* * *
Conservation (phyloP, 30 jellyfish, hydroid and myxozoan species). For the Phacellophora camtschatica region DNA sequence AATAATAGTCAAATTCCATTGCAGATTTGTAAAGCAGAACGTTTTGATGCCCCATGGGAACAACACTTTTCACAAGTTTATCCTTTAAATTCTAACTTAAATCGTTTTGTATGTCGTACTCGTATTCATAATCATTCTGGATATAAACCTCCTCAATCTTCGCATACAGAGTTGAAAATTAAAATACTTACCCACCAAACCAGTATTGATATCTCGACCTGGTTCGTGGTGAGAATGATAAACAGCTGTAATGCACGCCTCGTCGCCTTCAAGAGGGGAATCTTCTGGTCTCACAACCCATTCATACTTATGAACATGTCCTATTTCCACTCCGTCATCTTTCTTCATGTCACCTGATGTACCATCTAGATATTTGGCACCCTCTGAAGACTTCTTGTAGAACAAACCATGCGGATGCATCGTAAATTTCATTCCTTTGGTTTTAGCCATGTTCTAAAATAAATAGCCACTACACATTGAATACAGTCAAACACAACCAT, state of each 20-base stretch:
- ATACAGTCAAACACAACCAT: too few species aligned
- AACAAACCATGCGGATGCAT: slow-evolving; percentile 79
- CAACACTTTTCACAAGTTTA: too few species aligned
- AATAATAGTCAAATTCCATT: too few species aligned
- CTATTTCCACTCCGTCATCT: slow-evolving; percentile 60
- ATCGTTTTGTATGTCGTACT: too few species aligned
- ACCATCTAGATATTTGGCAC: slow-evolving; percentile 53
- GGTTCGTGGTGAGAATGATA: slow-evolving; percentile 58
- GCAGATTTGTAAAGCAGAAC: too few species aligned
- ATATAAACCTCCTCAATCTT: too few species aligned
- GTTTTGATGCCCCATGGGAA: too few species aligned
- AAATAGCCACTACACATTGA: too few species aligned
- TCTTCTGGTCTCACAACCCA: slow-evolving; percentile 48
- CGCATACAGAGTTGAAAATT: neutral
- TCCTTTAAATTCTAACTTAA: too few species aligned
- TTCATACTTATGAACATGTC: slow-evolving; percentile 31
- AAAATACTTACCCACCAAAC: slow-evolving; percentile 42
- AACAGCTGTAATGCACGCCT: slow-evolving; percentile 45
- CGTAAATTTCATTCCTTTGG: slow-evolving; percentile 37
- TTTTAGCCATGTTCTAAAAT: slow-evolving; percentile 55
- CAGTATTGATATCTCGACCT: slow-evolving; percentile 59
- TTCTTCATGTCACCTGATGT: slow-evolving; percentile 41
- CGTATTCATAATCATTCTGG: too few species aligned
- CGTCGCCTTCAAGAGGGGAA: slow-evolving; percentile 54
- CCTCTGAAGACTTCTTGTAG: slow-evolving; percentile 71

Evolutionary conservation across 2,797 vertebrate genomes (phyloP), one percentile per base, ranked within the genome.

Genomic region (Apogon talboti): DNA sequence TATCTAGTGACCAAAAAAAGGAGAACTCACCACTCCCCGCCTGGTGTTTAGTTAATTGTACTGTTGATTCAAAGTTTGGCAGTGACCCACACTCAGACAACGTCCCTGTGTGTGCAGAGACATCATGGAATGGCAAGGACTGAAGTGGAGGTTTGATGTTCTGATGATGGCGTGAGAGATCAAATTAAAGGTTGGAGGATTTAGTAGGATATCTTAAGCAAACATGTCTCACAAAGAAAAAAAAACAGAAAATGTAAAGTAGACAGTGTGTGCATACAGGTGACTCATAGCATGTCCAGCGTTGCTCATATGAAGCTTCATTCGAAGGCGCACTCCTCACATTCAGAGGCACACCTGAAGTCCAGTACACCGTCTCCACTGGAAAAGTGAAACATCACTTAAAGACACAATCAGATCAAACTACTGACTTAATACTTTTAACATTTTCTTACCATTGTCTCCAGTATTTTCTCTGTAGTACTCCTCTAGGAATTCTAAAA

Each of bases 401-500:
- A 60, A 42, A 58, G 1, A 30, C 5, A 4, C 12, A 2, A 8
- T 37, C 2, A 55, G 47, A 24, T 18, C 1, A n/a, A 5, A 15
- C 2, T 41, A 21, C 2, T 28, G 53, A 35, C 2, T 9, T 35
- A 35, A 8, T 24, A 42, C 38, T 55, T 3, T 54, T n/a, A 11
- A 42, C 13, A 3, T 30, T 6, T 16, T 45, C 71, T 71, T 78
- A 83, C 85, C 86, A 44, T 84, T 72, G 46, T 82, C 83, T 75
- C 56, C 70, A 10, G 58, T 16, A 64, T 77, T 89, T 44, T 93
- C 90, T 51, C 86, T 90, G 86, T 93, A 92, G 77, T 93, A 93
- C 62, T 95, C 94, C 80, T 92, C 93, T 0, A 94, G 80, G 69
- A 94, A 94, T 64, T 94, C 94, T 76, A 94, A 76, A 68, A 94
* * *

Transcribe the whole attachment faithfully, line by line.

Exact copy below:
Conservation (phyloP, 30 jellyfish, hydroid and myxozoan species). For the Phacellophora camtschatica region DNA sequence AATAATAGTCAAATTCCATTGCAGATTTGTAAAGCAGAACGTTTTGATGCCCCATGGGAACAACACTTTTCACAAGTTTATCCTTTAAATTCTAACTTAAATCGTTTTGTATGTCGTACTCGTATTCATAATCATTCTGGATATAAACCTCCTCAATCTTCGCATACAGAGTTGAAAATTAAAATACTTACCCACCAAACCAGTATTGATATCTCGACCTGGTTCGTGGTGAGAATGATAAACAGCTGTAATGCACGCCTCGTCGCCTTCAAGAGGGGAATCTTCTGGTCTCACAACCCATTCATACTTATGAACATGTCCTATTTCCACTCCGTCATCTTTCTTCATGTCACCTGATGTACCATCTAGATATTTGGCACCCTCTGAAGACTTCTTGTAGAACAAACCATGCGGATGCATCGTAAATTTCATTCCTTTGGTTTTAGCCATGTTCTAAAATAAATAGCCACTACACATTGAATACAGTCAAACACAACCAT, state of each 20-base stretch:
- ATACAGTCAAACACAACCAT: too few species aligned
- AACAAACCATGCGGATGCAT: slow-evolving; percentile 79
- CAACACTTTTCACAAGTTTA: too few species aligned
- AATAATAGTCAAATTCCATT: too few species aligned
- CTATTTCCACTCCGTCATCT: slow-evolving; percentile 60
- ATCGTTTTGTATGTCGTACT: too few species aligned
- ACCATCTAGATATTTGGCAC: slow-evolving; percentile 53
- GGTTCGTGGTGAGAATGATA: slow-evolving; percentile 58
- GCAGATTTGTAAAGCAGAAC: too few species aligned
- ATATAAACCTCCTCAATCTT: too few species aligned
- GTTTTGATGCCCCATGGGAA: too few species aligned
- AAATAGCCACTACACATTGA: too few species aligned
- TCTTCTGGTCTCACAACCCA: slow-evolving; percentile 48
- CGCATACAGAGTTGAAAATT: neutral
- TCCTTTAAATTCTAACTTAA: too few species aligned
- TTCATACTTATGAACATGTC: slow-evolving; percentile 31
- AAAATACTTACCCACCAAAC: slow-evolving; percentile 42
- AACAGCTGTAATGCACGCCT: slow-evolving; percentile 45
- CGTAAATTTCATTCCTTTGG: slow-evolving; percentile 37
- TTTTAGCCATGTTCTAAAAT: slow-evolving; percentile 55
- CAGTATTGATATCTCGACCT: slow-evolving; percentile 59
- TTCTTCATGTCACCTGATGT: slow-evolving; percentile 41
- CGTATTCATAATCATTCTGG: too few species aligned
- CGTCGCCTTCAAGAGGGGAA: slow-evolving; percentile 54
- CCTCTGAAGACTTCTTGTAG: slow-evolving; percentile 71

Evolutionary conservation across 2,797 vertebrate genomes (phyloP), one percentile per base, ranked within the genome.

Genomic region (Apogon talboti): DNA sequence TATCTAGTGACCAAAAAAAGGAGAACTCACCACTCCCCGCCTGGTGTTTAGTTAATTGTACTGTTGATTCAAAGTTTGGCAGTGACCCACACTCAGACAACGTCCCTGTGTGTGCAGAGACATCATGGAATGGCAAGGACTGAAGTGGAGGTTTGATGTTCTGATGATGGCGTGAGAGATCAAATTAAAGGTTGGAGGATTTAGTAGGATATCTTAAGCAAACATGTCTCACAAAGAAAAAAAAACAGAAAATGTAAAGTAGACAGTGTGTGCATACAGGTGACTCATAGCATGTCCAGCGTTGCTCATATGAAGCTTCATTCGAAGGCGCACTCCTCACATTCAGAGGCACACCTGAAGTCCAGTACACCGTCTCCACTGGAAAAGTGAAACATCACTTAAAGACACAATCAGATCAAACTACTGACTTAATACTTTTAACATTTTCTTACCATTGTCTCCAGTATTTTCTCTGTAGTACTCCTCTAGGAATTCTAAAA

Each of bases 401-500:
- A 60, A 42, A 58, G 1, A 30, C 5, A 4, C 12, A 2, A 8
- T 37, C 2, A 55, G 47, A 24, T 18, C 1, A n/a, A 5, A 15
- C 2, T 41, A 21, C 2, T 28, G 53, A 35, C 2, T 9, T 35
- A 35, A 8, T 24, A 42, C 38, T 55, T 3, T 54, T n/a, A 11
- A 42, C 13, A 3, T 30, T 6, T 16, T 45, C 71, T 71, T 78
- A 83, C 85, C 86, A 44, T 84, T 72, G 46, T 82, C 83, T 75
- C 56, C 70, A 10, G 58, T 16, A 64, T 77, T 89, T 44, T 93
- C 90, T 51, C 86, T 90, G 86, T 93, A 92, G 77, T 93, A 93
- C 62, T 95, C 94, C 80, T 92, C 93, T 0, A 94, G 80, G 69
- A 94, A 94, T 64, T 94, C 94, T 76, A 94, A 76, A 68, A 94